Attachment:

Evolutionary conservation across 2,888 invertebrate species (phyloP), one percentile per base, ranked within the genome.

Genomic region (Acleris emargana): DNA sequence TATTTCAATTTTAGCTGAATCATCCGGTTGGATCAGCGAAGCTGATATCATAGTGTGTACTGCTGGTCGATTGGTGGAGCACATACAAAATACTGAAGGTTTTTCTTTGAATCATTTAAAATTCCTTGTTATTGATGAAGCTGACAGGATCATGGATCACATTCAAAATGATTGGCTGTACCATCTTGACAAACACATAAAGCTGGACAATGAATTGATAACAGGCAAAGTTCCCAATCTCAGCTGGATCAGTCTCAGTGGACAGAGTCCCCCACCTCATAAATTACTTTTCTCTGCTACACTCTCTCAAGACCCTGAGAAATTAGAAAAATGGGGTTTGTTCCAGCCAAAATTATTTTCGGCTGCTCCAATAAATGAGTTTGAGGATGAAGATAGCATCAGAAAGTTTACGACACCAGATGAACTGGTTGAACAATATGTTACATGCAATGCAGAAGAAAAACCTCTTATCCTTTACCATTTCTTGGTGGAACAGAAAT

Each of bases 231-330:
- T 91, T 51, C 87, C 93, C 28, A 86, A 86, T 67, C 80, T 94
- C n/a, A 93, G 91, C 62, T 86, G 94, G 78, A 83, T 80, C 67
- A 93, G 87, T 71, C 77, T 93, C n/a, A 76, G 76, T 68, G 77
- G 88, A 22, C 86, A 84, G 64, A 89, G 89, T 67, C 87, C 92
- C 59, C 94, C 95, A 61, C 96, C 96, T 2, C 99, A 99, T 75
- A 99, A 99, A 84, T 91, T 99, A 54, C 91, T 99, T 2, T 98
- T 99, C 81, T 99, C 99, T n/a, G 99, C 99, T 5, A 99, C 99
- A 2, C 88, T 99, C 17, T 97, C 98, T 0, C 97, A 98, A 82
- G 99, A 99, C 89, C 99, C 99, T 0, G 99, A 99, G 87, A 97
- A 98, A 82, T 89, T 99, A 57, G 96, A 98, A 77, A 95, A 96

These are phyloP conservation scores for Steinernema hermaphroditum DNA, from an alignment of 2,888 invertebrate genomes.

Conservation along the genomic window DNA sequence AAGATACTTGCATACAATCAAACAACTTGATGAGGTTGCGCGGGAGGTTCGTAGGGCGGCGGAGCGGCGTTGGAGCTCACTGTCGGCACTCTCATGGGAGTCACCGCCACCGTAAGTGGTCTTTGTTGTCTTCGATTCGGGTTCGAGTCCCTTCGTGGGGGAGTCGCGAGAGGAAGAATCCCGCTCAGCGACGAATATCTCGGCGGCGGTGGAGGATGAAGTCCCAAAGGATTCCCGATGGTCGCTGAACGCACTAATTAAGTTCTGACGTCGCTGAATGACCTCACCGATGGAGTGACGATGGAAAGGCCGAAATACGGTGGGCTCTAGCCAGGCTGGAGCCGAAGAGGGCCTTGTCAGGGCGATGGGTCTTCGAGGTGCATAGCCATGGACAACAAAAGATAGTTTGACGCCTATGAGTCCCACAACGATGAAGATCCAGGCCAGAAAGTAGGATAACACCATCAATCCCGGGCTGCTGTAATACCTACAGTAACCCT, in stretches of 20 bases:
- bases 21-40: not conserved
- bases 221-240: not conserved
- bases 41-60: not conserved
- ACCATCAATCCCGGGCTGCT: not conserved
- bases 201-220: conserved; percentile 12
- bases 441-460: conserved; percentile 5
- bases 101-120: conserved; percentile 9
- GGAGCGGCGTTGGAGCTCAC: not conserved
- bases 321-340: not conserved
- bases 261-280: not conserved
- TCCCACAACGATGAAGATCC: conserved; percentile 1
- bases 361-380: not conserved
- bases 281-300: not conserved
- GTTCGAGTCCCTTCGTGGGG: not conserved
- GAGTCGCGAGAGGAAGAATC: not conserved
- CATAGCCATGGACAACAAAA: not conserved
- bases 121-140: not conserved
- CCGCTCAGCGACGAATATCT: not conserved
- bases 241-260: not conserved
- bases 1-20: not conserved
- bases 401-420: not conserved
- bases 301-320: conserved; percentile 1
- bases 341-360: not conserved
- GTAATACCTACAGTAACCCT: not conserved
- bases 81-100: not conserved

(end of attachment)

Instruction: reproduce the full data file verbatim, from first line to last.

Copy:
Evolutionary conservation across 2,888 invertebrate species (phyloP), one percentile per base, ranked within the genome.

Genomic region (Acleris emargana): DNA sequence TATTTCAATTTTAGCTGAATCATCCGGTTGGATCAGCGAAGCTGATATCATAGTGTGTACTGCTGGTCGATTGGTGGAGCACATACAAAATACTGAAGGTTTTTCTTTGAATCATTTAAAATTCCTTGTTATTGATGAAGCTGACAGGATCATGGATCACATTCAAAATGATTGGCTGTACCATCTTGACAAACACATAAAGCTGGACAATGAATTGATAACAGGCAAAGTTCCCAATCTCAGCTGGATCAGTCTCAGTGGACAGAGTCCCCCACCTCATAAATTACTTTTCTCTGCTACACTCTCTCAAGACCCTGAGAAATTAGAAAAATGGGGTTTGTTCCAGCCAAAATTATTTTCGGCTGCTCCAATAAATGAGTTTGAGGATGAAGATAGCATCAGAAAGTTTACGACACCAGATGAACTGGTTGAACAATATGTTACATGCAATGCAGAAGAAAAACCTCTTATCCTTTACCATTTCTTGGTGGAACAGAAAT

Each of bases 231-330:
- T 91, T 51, C 87, C 93, C 28, A 86, A 86, T 67, C 80, T 94
- C n/a, A 93, G 91, C 62, T 86, G 94, G 78, A 83, T 80, C 67
- A 93, G 87, T 71, C 77, T 93, C n/a, A 76, G 76, T 68, G 77
- G 88, A 22, C 86, A 84, G 64, A 89, G 89, T 67, C 87, C 92
- C 59, C 94, C 95, A 61, C 96, C 96, T 2, C 99, A 99, T 75
- A 99, A 99, A 84, T 91, T 99, A 54, C 91, T 99, T 2, T 98
- T 99, C 81, T 99, C 99, T n/a, G 99, C 99, T 5, A 99, C 99
- A 2, C 88, T 99, C 17, T 97, C 98, T 0, C 97, A 98, A 82
- G 99, A 99, C 89, C 99, C 99, T 0, G 99, A 99, G 87, A 97
- A 98, A 82, T 89, T 99, A 57, G 96, A 98, A 77, A 95, A 96

These are phyloP conservation scores for Steinernema hermaphroditum DNA, from an alignment of 2,888 invertebrate genomes.

Conservation along the genomic window DNA sequence AAGATACTTGCATACAATCAAACAACTTGATGAGGTTGCGCGGGAGGTTCGTAGGGCGGCGGAGCGGCGTTGGAGCTCACTGTCGGCACTCTCATGGGAGTCACCGCCACCGTAAGTGGTCTTTGTTGTCTTCGATTCGGGTTCGAGTCCCTTCGTGGGGGAGTCGCGAGAGGAAGAATCCCGCTCAGCGACGAATATCTCGGCGGCGGTGGAGGATGAAGTCCCAAAGGATTCCCGATGGTCGCTGAACGCACTAATTAAGTTCTGACGTCGCTGAATGACCTCACCGATGGAGTGACGATGGAAAGGCCGAAATACGGTGGGCTCTAGCCAGGCTGGAGCCGAAGAGGGCCTTGTCAGGGCGATGGGTCTTCGAGGTGCATAGCCATGGACAACAAAAGATAGTTTGACGCCTATGAGTCCCACAACGATGAAGATCCAGGCCAGAAAGTAGGATAACACCATCAATCCCGGGCTGCTGTAATACCTACAGTAACCCT, in stretches of 20 bases:
- bases 21-40: not conserved
- bases 221-240: not conserved
- bases 41-60: not conserved
- ACCATCAATCCCGGGCTGCT: not conserved
- bases 201-220: conserved; percentile 12
- bases 441-460: conserved; percentile 5
- bases 101-120: conserved; percentile 9
- GGAGCGGCGTTGGAGCTCAC: not conserved
- bases 321-340: not conserved
- bases 261-280: not conserved
- TCCCACAACGATGAAGATCC: conserved; percentile 1
- bases 361-380: not conserved
- bases 281-300: not conserved
- GTTCGAGTCCCTTCGTGGGG: not conserved
- GAGTCGCGAGAGGAAGAATC: not conserved
- CATAGCCATGGACAACAAAA: not conserved
- bases 121-140: not conserved
- CCGCTCAGCGACGAATATCT: not conserved
- bases 241-260: not conserved
- bases 1-20: not conserved
- bases 401-420: not conserved
- bases 301-320: conserved; percentile 1
- bases 341-360: not conserved
- GTAATACCTACAGTAACCCT: not conserved
- bases 81-100: not conserved